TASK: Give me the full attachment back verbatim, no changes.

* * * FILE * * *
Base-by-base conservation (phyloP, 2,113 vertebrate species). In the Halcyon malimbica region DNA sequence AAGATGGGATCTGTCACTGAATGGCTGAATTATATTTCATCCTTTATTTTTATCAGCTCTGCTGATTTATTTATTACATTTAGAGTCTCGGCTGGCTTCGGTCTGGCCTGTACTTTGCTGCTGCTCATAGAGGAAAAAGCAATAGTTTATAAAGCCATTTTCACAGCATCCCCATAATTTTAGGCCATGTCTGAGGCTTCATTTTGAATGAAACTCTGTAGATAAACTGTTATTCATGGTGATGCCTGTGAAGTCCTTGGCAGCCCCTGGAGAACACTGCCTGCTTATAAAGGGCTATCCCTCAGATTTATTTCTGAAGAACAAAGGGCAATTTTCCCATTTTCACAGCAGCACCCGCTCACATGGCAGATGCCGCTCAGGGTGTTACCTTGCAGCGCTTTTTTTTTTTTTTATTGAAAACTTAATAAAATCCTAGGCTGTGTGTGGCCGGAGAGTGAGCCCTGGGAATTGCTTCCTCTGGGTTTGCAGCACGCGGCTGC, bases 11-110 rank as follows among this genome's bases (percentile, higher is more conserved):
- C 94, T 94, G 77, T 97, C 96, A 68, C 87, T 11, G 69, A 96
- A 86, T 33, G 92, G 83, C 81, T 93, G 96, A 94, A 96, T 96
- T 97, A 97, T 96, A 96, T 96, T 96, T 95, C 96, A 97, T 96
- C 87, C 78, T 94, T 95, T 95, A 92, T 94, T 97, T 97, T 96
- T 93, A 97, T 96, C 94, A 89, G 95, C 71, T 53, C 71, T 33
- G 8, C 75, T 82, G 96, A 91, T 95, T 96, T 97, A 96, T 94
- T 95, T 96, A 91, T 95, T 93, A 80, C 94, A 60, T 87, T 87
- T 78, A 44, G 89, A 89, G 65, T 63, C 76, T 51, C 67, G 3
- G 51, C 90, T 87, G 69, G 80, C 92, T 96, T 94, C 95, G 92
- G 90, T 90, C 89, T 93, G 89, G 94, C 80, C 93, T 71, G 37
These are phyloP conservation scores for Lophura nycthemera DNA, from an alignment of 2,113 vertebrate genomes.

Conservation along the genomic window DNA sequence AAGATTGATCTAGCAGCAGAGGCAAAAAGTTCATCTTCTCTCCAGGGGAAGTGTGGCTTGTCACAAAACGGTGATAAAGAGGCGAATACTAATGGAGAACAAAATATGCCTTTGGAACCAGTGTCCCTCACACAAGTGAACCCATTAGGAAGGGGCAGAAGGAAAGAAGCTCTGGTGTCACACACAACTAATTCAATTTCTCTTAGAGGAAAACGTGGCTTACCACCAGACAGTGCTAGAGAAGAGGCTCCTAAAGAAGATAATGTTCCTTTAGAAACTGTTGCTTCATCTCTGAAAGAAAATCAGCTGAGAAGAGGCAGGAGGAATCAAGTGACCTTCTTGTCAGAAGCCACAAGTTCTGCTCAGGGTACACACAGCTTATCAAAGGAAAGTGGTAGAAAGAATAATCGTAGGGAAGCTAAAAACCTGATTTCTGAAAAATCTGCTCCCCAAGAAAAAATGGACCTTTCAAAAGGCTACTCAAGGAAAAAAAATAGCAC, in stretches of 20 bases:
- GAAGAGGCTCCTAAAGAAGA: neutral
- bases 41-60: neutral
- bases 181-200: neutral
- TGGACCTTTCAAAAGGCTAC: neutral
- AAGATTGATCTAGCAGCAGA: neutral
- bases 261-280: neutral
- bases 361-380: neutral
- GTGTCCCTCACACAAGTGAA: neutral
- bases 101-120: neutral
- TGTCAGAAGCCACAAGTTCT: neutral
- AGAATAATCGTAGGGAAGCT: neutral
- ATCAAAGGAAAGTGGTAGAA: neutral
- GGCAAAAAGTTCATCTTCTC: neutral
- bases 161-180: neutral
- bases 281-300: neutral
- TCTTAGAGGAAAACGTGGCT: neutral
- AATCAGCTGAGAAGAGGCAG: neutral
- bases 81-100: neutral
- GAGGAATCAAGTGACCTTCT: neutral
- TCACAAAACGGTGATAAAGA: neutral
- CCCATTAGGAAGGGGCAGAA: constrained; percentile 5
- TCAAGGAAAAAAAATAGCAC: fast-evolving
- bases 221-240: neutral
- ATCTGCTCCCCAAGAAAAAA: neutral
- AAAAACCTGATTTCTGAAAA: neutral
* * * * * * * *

Base-by-base conservation (phyloP, 2,113 vertebrate species). In the Halcyon malimbica region DNA sequence AAGATGGGATCTGTCACTGAATGGCTGAATTATATTTCATCCTTTATTTTTATCAGCTCTGCTGATTTATTTATTACATTTAGAGTCTCGGCTGGCTTCGGTCTGGCCTGTACTTTGCTGCTGCTCATAGAGGAAAAAGCAATAGTTTATAAAGCCATTTTCACAGCATCCCCATAATTTTAGGCCATGTCTGAGGCTTCATTTTGAATGAAACTCTGTAGATAAACTGTTATTCATGGTGATGCCTGTGAAGTCCTTGGCAGCCCCTGGAGAACACTGCCTGCTTATAAAGGGCTATCCCTCAGATTTATTTCTGAAGAACAAAGGGCAATTTTCCCATTTTCACAGCAGCACCCGCTCACATGGCAGATGCCGCTCAGGGTGTTACCTTGCAGCGCTTTTTTTTTTTTTTATTGAAAACTTAATAAAATCCTAGGCTGTGTGTGGCCGGAGAGTGAGCCCTGGGAATTGCTTCCTCTGGGTTTGCAGCACGCGGCTGC, bases 11-110 rank as follows among this genome's bases (percentile, higher is more conserved):
- C 94, T 94, G 77, T 97, C 96, A 68, C 87, T 11, G 69, A 96
- A 86, T 33, G 92, G 83, C 81, T 93, G 96, A 94, A 96, T 96
- T 97, A 97, T 96, A 96, T 96, T 96, T 95, C 96, A 97, T 96
- C 87, C 78, T 94, T 95, T 95, A 92, T 94, T 97, T 97, T 96
- T 93, A 97, T 96, C 94, A 89, G 95, C 71, T 53, C 71, T 33
- G 8, C 75, T 82, G 96, A 91, T 95, T 96, T 97, A 96, T 94
- T 95, T 96, A 91, T 95, T 93, A 80, C 94, A 60, T 87, T 87
- T 78, A 44, G 89, A 89, G 65, T 63, C 76, T 51, C 67, G 3
- G 51, C 90, T 87, G 69, G 80, C 92, T 96, T 94, C 95, G 92
- G 90, T 90, C 89, T 93, G 89, G 94, C 80, C 93, T 71, G 37
These are phyloP conservation scores for Lophura nycthemera DNA, from an alignment of 2,113 vertebrate genomes.

Conservation along the genomic window DNA sequence AAGATTGATCTAGCAGCAGAGGCAAAAAGTTCATCTTCTCTCCAGGGGAAGTGTGGCTTGTCACAAAACGGTGATAAAGAGGCGAATACTAATGGAGAACAAAATATGCCTTTGGAACCAGTGTCCCTCACACAAGTGAACCCATTAGGAAGGGGCAGAAGGAAAGAAGCTCTGGTGTCACACACAACTAATTCAATTTCTCTTAGAGGAAAACGTGGCTTACCACCAGACAGTGCTAGAGAAGAGGCTCCTAAAGAAGATAATGTTCCTTTAGAAACTGTTGCTTCATCTCTGAAAGAAAATCAGCTGAGAAGAGGCAGGAGGAATCAAGTGACCTTCTTGTCAGAAGCCACAAGTTCTGCTCAGGGTACACACAGCTTATCAAAGGAAAGTGGTAGAAAGAATAATCGTAGGGAAGCTAAAAACCTGATTTCTGAAAAATCTGCTCCCCAAGAAAAAATGGACCTTTCAAAAGGCTACTCAAGGAAAAAAAATAGCAC, in stretches of 20 bases:
- GAAGAGGCTCCTAAAGAAGA: neutral
- bases 41-60: neutral
- bases 181-200: neutral
- TGGACCTTTCAAAAGGCTAC: neutral
- AAGATTGATCTAGCAGCAGA: neutral
- bases 261-280: neutral
- bases 361-380: neutral
- GTGTCCCTCACACAAGTGAA: neutral
- bases 101-120: neutral
- TGTCAGAAGCCACAAGTTCT: neutral
- AGAATAATCGTAGGGAAGCT: neutral
- ATCAAAGGAAAGTGGTAGAA: neutral
- GGCAAAAAGTTCATCTTCTC: neutral
- bases 161-180: neutral
- bases 281-300: neutral
- TCTTAGAGGAAAACGTGGCT: neutral
- AATCAGCTGAGAAGAGGCAG: neutral
- bases 81-100: neutral
- GAGGAATCAAGTGACCTTCT: neutral
- TCACAAAACGGTGATAAAGA: neutral
- CCCATTAGGAAGGGGCAGAA: constrained; percentile 5
- TCAAGGAAAAAAAATAGCAC: fast-evolving
- bases 221-240: neutral
- ATCTGCTCCCCAAGAAAAAA: neutral
- AAAAACCTGATTTCTGAAAA: neutral